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Ace Hood Stays True to Himself on 'Starvation 5′



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Hood Nation
Hood Nation

According to Ace Hood, patience is a virtue in hip-hop. The Florida rapper kicks off his newest mixtape, Starvation 5, with a surprising amount of optimism on the opening track “Message to the Label.” Normally, a song of that title is filled with disdain and angst, firing off about irritating major label politics but Ace doesn’t seem too unhappy at all. In fact, he seems quite happy with his We the Best Music Group situation as he raps about having “a whole lot of patience” leading to “a whole lot of greatness.” Although the “greatness” part is still up for debate, Ace has definitely been grinding and patiently waiting for another shot at rap’s top tier.

His taste of the top came in the form of 2013’s “Bugatti” but since then, Ace has struggled to find another body of work or even song that carries as much weight as the certified platinum smash hit. A string of mediocre mixtapes whittled down Ace’s stock and his DJ Khaled cosign, which at that point was his saving grace, has seemed to decimate over the past few years. As a result, the former 2009 XXL Freshman seemed to be in a hip-hop limbo of uncertainty.

Luckily, Starvation 5 is Ace’s best work to date. He pulls out a batch of songs that highlight his ability to deliver solid punchlines and flows. Both are ultimately expected but where Ace really goes above and beyond is with the tracks that advance his personal narrative.

“True 2 Self” is perhaps Ace’s most honestly concise track to date. He manages to rap along a linear trajectory of consciousness, turning his rap game qualms into a banger. “Overdose on Auto-Tune, nigga that ain’t you/Sell your soul, it’s kinda like I said, ‘I do’/I won’t budge, I can’t lie/This shit gets tough/To all my fans, I promise you can call my bluff/I’m never one to break that trust/For real,” he rhymes. The lyrics are important in showing Ace’s accountability to his fans. This type of self-awareness likely comes from his exposure to the mainstream success of “Bugatti” even though Ace hardly sold himself out on that record. Regardless, it’s good to see he’s familiar with the game’s current hurdles and where he fits amongst them.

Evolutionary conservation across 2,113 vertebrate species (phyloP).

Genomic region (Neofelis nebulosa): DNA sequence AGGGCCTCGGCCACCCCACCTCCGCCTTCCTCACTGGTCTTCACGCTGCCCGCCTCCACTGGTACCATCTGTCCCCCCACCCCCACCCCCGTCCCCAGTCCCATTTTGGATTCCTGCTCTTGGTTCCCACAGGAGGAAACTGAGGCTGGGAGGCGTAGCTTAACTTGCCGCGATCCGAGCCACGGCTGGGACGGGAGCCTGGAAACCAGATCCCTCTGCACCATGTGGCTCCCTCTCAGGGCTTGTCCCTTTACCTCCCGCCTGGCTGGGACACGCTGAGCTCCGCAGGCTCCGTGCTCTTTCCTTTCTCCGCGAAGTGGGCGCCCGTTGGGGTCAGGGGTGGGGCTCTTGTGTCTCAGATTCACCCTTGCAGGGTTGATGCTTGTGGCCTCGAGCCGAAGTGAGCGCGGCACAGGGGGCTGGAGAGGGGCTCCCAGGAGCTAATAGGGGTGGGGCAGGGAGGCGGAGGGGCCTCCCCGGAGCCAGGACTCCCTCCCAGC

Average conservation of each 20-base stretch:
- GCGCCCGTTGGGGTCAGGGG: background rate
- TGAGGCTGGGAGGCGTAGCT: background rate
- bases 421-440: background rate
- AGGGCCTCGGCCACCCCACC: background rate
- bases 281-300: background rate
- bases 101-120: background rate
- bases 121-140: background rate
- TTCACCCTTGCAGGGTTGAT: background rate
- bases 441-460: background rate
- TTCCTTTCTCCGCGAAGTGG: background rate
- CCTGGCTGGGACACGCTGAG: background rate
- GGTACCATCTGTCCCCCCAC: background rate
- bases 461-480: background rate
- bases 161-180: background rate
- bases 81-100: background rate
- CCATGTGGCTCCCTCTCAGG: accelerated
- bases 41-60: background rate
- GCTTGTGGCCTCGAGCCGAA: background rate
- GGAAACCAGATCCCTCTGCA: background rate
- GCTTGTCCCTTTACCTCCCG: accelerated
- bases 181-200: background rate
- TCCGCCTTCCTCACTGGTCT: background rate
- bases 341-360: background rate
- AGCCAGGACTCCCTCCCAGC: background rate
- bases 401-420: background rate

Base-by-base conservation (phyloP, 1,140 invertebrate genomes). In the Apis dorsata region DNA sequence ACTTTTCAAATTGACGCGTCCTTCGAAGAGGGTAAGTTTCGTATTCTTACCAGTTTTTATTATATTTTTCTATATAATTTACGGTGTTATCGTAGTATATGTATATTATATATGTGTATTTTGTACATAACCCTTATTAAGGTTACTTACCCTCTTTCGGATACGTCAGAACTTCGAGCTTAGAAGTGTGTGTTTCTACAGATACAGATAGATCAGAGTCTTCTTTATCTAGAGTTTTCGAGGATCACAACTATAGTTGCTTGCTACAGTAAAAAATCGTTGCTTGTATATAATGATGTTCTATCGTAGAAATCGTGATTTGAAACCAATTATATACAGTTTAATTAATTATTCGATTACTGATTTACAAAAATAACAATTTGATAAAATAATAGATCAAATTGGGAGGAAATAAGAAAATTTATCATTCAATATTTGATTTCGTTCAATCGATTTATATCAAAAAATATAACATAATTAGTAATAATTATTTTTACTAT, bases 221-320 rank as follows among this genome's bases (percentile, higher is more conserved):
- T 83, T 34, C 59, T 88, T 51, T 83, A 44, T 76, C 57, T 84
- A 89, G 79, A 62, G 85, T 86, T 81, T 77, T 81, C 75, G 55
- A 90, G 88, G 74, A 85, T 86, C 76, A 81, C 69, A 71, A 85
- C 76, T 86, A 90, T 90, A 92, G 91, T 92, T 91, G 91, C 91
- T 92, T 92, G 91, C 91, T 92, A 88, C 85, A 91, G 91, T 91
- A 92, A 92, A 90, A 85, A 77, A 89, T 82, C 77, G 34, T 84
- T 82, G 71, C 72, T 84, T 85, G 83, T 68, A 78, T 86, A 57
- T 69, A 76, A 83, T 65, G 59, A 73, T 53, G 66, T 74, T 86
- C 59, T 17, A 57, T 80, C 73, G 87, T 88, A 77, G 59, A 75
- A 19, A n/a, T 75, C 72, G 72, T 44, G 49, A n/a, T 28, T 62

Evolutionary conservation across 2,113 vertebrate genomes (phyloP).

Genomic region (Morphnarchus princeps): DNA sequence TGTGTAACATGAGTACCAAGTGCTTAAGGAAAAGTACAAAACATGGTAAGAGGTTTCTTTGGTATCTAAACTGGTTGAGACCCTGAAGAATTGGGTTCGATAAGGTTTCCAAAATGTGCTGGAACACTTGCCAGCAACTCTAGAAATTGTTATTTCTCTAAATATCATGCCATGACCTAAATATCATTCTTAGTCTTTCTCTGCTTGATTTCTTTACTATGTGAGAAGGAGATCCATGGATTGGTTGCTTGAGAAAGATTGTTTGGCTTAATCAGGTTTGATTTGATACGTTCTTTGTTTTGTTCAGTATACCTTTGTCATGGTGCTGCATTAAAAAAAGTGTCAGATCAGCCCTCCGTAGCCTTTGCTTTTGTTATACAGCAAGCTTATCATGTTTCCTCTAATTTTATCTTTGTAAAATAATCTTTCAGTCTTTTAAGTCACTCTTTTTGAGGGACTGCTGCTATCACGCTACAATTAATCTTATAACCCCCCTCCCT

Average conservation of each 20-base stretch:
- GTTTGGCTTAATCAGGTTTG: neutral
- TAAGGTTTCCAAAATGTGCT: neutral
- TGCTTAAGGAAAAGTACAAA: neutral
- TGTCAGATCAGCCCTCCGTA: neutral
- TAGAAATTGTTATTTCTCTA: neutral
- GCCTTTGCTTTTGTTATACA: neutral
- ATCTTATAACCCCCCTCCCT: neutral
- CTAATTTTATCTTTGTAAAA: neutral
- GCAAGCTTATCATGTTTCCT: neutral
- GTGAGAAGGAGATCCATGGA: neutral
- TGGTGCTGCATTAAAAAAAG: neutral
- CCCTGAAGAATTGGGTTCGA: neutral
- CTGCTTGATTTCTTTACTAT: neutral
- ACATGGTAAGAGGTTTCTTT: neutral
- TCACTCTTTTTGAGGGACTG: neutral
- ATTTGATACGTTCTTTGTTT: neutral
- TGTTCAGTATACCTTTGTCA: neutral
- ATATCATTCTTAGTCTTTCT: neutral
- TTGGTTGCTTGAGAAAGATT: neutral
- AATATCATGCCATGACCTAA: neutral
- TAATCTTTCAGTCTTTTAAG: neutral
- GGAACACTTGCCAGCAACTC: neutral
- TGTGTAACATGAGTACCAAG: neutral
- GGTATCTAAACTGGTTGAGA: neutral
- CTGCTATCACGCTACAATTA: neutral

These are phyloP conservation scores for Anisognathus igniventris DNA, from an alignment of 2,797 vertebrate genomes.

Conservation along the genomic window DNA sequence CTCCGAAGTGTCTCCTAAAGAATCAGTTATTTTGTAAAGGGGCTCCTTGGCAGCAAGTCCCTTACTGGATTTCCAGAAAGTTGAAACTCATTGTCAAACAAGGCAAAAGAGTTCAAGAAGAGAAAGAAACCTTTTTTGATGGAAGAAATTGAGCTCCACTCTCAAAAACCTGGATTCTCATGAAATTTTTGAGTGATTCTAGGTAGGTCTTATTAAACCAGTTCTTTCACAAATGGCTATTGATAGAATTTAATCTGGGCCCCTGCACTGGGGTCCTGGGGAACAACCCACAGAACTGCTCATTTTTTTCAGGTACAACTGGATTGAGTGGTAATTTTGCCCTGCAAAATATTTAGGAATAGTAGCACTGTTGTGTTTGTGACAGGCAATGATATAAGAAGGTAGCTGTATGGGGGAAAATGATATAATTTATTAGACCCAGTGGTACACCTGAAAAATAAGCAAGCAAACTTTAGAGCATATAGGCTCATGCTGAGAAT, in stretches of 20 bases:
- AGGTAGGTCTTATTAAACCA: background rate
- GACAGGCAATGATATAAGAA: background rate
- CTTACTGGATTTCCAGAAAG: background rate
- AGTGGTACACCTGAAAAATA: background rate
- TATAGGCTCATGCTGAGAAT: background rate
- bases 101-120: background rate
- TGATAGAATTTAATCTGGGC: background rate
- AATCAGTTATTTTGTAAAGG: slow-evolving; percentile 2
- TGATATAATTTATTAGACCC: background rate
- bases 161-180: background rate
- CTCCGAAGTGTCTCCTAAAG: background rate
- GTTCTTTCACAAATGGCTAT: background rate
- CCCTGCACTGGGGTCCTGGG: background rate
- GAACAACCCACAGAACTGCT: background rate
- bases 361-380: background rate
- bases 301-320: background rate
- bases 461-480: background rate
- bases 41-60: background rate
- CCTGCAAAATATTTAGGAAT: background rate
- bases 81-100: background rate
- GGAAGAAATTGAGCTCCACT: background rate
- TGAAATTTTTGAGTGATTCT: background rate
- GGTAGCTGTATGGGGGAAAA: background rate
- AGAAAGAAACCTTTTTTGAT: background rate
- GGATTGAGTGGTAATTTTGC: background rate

Ace also gets props for the incredible beat selection. Frank Dukes and The MeKanics get busy on the Rick Ross-assisted “Go Mode.” Riddled with Maybach Music drops, the trunk rattler has a peculiar xylophone-sounding riff in the background that is nothing less than infectious. “Cold Shivers” is also another standout beat straight from The Lottery’s arsenal of boom bap masterpieces.

The best instrumentation, however, is on “4th Quarter.” The MeKanics and Smash David craft a beat from outer space that sounds like a Star Wars backing track was crossbred with the hardest trap drums you’ve heard in your life. If the beat isn’t enough to drop your jaw, Ace raps with such a piercing phonetic accuracy that you’ll be hard-pressed to find anything out now that’s comparable. “Your niggas straight outta Broadward/Then we came to fuck up some commas/Niggas will sleep, they in pyjamas/Wake up the beast, we got a problem/Jump in that water, you see them piranhas/He thinking he balling, I pull up beside him” is just one example of Ace’s sharp bars.

There is also some quality political commentary on Starvation 5. “Mr. Black Man” is the most ethically-charged as Ace desolately raps ,“System set so we can lose just depends on what you choose” and “All our actions are not validated, police agitated/Shoot us up then go home and kiss their babies.” These lines hit home even more for Ace as he hails from Florida, a state that has seen a large chunk of the recent social injustices transpiring across the country. The somber vibe sees some faith at the very end when he delivers, “Hey, Mr. Black Man living in America/We will never let these motherfuckers bury us.” Hopefully, this statement will unapologetically resonate with open-minded listeners.

Regrettably, Ace Hood’s stock won’t skyrocket overnight simply because this mixtape is well above average. For Ace, success in hip-hop is more of a steady marathon than a quick sprint. If his past couple years have shown us anything, it’s that one hit doesn’t guarantee him lifelong triumph. In order for Ace to really attain the “greatness” he so often mentions, then tightly produced, cohesive mixtapes like this will have to translate over to the mainstream or else he might quickly become known simply as the guy who just made that song about waking up in a Bugatti.

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Author: Scott Glaysher

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